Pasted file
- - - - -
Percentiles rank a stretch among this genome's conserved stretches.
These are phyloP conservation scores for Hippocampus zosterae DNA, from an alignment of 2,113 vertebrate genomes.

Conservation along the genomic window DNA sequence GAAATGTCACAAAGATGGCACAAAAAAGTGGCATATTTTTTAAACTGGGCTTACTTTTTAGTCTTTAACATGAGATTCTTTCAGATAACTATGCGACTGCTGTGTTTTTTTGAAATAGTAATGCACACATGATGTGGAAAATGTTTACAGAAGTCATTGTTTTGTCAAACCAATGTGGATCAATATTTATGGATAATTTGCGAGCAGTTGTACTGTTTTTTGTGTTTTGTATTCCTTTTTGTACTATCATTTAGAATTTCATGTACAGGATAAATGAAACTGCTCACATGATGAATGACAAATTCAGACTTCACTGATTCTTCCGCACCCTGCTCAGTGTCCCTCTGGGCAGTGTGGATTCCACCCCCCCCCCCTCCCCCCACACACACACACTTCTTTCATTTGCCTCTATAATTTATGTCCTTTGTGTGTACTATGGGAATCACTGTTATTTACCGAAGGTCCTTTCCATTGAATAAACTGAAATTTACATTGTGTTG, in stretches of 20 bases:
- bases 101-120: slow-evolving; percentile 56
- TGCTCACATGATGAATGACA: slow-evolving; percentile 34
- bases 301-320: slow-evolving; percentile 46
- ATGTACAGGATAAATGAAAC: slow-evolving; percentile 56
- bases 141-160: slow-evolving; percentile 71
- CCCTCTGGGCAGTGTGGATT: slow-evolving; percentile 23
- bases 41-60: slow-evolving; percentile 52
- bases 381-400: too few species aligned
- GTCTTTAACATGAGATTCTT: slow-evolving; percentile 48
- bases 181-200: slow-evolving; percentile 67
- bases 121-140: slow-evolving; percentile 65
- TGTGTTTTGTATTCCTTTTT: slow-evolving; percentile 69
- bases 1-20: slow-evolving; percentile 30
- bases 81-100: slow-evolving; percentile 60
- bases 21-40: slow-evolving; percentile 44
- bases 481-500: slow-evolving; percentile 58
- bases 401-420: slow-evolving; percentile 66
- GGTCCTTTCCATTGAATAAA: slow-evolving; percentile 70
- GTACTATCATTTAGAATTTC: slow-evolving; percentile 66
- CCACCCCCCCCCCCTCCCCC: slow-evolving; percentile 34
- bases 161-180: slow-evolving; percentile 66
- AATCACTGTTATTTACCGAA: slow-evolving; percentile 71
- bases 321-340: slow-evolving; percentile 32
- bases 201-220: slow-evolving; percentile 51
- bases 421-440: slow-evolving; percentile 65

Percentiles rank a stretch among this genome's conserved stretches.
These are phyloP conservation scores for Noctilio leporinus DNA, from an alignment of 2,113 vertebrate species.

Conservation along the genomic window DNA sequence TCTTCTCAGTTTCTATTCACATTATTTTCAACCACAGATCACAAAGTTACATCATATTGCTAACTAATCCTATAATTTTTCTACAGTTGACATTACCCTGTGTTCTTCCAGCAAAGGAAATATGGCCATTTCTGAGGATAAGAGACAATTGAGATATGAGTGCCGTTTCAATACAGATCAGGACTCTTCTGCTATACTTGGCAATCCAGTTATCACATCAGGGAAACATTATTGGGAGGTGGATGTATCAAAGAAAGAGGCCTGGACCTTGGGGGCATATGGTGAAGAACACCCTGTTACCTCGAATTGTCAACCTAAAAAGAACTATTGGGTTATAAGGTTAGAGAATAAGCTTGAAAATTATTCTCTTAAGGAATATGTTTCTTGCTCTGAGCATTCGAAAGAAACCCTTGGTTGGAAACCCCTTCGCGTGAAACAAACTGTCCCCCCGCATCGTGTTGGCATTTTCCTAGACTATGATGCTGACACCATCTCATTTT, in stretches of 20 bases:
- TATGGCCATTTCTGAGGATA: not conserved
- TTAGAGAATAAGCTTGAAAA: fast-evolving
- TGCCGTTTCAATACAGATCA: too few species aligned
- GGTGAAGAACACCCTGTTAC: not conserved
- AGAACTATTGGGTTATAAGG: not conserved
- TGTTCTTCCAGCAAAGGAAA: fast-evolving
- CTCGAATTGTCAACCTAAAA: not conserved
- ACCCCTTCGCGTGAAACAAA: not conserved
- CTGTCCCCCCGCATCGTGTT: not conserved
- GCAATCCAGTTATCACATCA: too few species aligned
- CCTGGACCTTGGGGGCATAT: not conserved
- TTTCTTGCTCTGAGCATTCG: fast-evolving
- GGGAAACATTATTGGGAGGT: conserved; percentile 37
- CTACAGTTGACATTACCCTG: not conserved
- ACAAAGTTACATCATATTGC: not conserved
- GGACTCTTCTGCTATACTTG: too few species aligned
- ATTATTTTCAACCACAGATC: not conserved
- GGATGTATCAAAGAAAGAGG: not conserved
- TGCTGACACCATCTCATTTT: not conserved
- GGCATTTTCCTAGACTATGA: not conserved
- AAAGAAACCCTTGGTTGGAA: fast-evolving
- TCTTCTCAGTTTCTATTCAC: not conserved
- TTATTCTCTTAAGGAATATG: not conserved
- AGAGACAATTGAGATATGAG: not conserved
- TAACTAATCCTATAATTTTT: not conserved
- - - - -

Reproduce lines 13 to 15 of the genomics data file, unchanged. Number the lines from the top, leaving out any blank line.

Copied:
- bases 181-200: slow-evolving; percentile 67
- bases 121-140: slow-evolving; percentile 65
- TGTGTTTTGTATTCCTTTTT: slow-evolving; percentile 69